In today’s New York Times, Tom Friedman lists a litany of concerns he believes he shares with a hefty portion of American Jews, and with some Israelis as well:
–Avigdor Lieberman’s embrace not just of Vladimir Putin, but of Putin’s less than salutary disregard of and impatience for democratic norms;
–A slate of proposed Knesset laws that seek to limit the influence of groups sharply critical of Israel’s government;
–The excesses of an extremist stream among settlers that brutalizes not only Palestinians but has now taken on revered Israeli institutions, including the army;
–The officially sanctioned segregation of Haredi women from men in public areas like buses.
Friedman says "he’d never claim to speak for American Jews" (although he kind of goes on to do so), but the truth is that — from my own anecdotal experience, dealing with Jewish officialdom and speaking to Jewish groups — he’s on to something.
I just spent a week and a half in Israel, and anecdotally my impression is — Friedman is on to something there, too. Reaction to Lieberman’s endorsement of the Russian elections was especially non-plussed, both in the media and among people I chatted with.
Friedman self-sabotages, though, with this throwaway line:
I sure hope that Israel’s prime minister, Benjamin Netanyahu, understands that the standing ovation he got in Congress this year was not for his politics. That ovation was bought and paid for by the Israel lobby.
Um, no. I mean yes, the folks hopping to their feet and applauding would likely have had at the back of their minds that the cheers would please an important base for both parties, but to suggest the these were "bought and paid for" belies a real ignorance of how Israel is perceived in Congress, especially on the right.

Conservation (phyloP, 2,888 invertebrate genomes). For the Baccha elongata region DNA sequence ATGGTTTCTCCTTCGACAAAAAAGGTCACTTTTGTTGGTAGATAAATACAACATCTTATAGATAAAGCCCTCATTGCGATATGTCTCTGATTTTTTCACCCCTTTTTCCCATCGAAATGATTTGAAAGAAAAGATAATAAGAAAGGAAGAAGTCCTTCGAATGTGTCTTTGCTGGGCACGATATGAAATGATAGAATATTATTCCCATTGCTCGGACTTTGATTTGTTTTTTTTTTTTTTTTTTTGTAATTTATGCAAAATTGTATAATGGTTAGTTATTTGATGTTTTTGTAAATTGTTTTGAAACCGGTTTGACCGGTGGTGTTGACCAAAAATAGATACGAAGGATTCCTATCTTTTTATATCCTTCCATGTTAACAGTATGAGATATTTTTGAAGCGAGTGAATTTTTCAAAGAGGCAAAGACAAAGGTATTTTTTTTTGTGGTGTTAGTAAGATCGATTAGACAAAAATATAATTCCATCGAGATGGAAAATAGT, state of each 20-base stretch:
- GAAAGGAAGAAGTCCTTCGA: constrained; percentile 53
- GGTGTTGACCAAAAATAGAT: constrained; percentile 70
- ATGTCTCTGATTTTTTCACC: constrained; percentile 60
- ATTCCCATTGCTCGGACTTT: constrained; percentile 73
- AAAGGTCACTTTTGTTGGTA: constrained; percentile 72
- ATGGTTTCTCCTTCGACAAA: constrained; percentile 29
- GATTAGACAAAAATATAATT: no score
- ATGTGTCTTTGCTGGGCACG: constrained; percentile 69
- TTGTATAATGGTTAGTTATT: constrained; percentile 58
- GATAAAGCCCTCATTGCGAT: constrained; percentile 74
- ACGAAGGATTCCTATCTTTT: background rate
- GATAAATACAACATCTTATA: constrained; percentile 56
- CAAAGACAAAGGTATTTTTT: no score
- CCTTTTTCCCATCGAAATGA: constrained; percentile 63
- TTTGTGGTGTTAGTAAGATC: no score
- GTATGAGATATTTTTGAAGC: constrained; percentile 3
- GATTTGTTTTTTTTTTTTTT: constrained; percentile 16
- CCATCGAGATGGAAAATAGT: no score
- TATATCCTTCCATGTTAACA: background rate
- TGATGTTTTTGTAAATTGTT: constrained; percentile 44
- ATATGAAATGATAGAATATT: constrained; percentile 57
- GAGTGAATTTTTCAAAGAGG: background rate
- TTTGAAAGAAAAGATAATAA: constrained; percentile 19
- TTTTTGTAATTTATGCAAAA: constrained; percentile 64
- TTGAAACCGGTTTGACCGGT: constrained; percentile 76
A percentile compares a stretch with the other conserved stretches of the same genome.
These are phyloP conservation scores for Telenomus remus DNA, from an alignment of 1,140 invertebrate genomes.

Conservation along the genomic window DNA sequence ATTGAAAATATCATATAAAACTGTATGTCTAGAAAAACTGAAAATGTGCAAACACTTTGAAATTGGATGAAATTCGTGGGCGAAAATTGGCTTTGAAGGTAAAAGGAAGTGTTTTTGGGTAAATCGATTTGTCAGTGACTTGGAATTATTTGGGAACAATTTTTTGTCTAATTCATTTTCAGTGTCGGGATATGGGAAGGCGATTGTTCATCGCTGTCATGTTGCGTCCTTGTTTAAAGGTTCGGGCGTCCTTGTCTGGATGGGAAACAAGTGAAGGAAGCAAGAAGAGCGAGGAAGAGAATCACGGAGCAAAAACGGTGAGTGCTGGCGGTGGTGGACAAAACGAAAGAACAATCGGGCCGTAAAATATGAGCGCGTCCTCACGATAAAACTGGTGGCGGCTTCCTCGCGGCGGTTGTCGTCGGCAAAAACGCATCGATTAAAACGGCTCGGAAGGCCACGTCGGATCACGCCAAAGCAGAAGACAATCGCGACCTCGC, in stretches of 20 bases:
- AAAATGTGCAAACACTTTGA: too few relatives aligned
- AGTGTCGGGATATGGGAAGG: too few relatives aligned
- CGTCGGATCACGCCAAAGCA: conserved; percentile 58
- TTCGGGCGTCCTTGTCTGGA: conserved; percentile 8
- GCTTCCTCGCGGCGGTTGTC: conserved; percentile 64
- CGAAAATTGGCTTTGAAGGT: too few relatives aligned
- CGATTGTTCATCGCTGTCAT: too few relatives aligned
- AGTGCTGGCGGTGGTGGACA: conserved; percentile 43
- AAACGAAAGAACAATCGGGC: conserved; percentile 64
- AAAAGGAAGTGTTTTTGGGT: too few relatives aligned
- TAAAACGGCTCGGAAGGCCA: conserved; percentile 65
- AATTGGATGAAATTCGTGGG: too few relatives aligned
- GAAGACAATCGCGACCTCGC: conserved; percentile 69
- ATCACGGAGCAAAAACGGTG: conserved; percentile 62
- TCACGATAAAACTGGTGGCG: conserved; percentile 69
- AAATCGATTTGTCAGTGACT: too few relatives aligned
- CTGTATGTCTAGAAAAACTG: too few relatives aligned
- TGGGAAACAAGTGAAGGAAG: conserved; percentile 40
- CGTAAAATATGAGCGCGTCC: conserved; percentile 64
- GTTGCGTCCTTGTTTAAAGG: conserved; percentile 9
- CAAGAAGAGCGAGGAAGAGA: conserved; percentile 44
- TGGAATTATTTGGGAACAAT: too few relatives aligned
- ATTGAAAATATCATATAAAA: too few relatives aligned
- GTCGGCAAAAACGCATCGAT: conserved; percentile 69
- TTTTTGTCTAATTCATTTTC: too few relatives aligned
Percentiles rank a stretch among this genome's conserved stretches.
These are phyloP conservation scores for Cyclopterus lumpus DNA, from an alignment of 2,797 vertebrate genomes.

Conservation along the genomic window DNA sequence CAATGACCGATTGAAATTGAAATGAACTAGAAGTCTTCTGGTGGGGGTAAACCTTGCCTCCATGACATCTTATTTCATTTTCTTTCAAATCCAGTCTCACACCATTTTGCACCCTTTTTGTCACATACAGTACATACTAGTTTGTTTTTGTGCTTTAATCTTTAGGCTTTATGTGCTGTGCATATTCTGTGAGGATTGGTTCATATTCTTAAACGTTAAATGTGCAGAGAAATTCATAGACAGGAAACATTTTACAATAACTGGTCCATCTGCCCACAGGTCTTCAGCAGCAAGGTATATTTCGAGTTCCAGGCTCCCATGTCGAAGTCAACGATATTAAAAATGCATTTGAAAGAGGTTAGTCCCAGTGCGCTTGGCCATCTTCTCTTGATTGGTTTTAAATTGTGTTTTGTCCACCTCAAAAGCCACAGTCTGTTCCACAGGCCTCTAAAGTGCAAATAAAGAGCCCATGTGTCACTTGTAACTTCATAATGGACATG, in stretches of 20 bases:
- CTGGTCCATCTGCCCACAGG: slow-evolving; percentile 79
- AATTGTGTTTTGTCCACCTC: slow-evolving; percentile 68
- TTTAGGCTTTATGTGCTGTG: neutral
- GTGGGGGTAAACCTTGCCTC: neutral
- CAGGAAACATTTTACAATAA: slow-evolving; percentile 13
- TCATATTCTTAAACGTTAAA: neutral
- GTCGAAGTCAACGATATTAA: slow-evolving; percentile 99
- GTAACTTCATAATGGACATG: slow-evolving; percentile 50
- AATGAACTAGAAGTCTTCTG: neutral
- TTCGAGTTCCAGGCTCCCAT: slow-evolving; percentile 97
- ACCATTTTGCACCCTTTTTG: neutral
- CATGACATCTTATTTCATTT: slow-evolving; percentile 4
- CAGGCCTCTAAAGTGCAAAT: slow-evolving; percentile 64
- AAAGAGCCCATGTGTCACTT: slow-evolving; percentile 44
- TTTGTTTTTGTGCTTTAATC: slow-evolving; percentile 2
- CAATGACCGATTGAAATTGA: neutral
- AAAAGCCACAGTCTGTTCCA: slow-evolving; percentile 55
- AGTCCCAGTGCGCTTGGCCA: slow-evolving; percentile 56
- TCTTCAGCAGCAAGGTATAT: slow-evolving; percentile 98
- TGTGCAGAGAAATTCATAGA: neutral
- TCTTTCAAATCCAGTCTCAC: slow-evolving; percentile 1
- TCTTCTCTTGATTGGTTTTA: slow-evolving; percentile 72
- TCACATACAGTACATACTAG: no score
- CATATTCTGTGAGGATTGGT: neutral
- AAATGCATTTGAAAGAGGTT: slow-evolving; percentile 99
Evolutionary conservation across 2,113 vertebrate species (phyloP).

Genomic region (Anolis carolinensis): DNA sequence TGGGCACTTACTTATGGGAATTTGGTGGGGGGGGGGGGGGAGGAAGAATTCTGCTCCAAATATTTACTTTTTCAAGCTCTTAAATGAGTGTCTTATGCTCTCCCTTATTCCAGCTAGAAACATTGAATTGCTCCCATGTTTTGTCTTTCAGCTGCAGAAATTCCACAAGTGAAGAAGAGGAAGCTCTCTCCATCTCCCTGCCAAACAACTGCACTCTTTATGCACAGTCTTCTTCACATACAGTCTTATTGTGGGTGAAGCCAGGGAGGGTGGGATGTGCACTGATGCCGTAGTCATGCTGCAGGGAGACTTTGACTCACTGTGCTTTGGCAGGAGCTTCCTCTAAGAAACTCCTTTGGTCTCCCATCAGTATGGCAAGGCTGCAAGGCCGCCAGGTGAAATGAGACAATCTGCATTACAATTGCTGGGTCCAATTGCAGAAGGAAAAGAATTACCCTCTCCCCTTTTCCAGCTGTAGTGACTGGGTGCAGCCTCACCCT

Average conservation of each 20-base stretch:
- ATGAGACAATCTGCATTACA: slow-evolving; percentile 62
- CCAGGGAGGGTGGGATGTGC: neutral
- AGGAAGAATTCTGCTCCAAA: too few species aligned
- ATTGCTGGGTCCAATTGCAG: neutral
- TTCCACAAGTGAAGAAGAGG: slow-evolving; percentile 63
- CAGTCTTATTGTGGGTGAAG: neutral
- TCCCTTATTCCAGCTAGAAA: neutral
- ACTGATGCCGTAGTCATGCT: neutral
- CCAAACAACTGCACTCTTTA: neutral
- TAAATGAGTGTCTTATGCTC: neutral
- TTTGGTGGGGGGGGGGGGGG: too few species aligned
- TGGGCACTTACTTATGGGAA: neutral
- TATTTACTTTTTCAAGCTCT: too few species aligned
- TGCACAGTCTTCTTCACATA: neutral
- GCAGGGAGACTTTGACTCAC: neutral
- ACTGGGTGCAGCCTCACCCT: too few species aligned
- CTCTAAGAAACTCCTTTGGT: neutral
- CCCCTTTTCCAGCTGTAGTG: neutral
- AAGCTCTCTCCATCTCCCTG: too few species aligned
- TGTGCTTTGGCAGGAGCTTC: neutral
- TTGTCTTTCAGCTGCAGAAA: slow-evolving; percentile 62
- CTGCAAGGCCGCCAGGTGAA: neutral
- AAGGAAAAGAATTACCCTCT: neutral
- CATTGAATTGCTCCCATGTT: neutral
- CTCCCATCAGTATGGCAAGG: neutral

And for this I don’t need my gut, or anecdotal evidence. Covering this beat, you see repeated instances of Congress outflanking the mainstream Israel lobby — and that includes AIPAC. Most recently, consider the adamancy of Rep. Ileana Ros-Lehtinen (R-Fla.), the powerful chairwoman of the House Foreign Affairs Committee, in insisting on keeping money from being transferred to the Palestinians, despite objections not just from Israel but from its friends in Washington.
Elliott Abrams, at his Council on Foreign Relations blog, gets at this:
Now, it is a fact that Americans remain extremely supportive of the State of Israel, as poll after poll has shown year after year and decade after decade. That support is near an all time high. Here is what the Gallup Poll found this year:
"In recent years, with no major breakthroughs in the Mideast peace process and no resolution to the Hamas vs. Fatah political rift in the Palestinian Territories, Americans’ sympathies toward the conflict’s players have leaned heavily toward the Israelis. In fact, with more than 60% of Americans sympathizing with Israel since 2010, public support for the Jewish state has been stronger than at any time other than in 1991, when Israel was hit by Iraqi Scud missiles during the Gulf War."
Of course, that support is suspect to Mr. Friedman, for Gallup also found that it is higher among Republicans than among Democrats and higher among conservatives than among liberals. But what in the world except prejudice can lead Mr. Friedman to make the ugly charge that support for Israel in Congress, need support for Mr. Netanyahu in Congress, is “bought and paid for by the Israel lobby?”
Succinctly put. But then Abrams engages — in his final graf — in a bit of his own self-sabotage:
Many of those standing and cheering were from districts where there are no Jews or a handful of Jews, and where Evangelical churches form the strongest base of support for the Jewish state. Now perhaps Mr. Friedman means those churches when he refers so nastily to the “Jewish Lobby,” but I doubt it. I think we all know what he means, and that is why he should withdraw the ugly remark fast.
Friedman never uses the term "Jewish lobby." Commenters on the blog take Abrams to task for this, and he flounders a little in explaining why he placed in quotes something Friedman never said:
Mr. Friedman used the term Israel Lobby, but his reference is pretty clear.
What’s clear is that Friedman believes that what he calls the "Israel lobby" does not represent American Jews.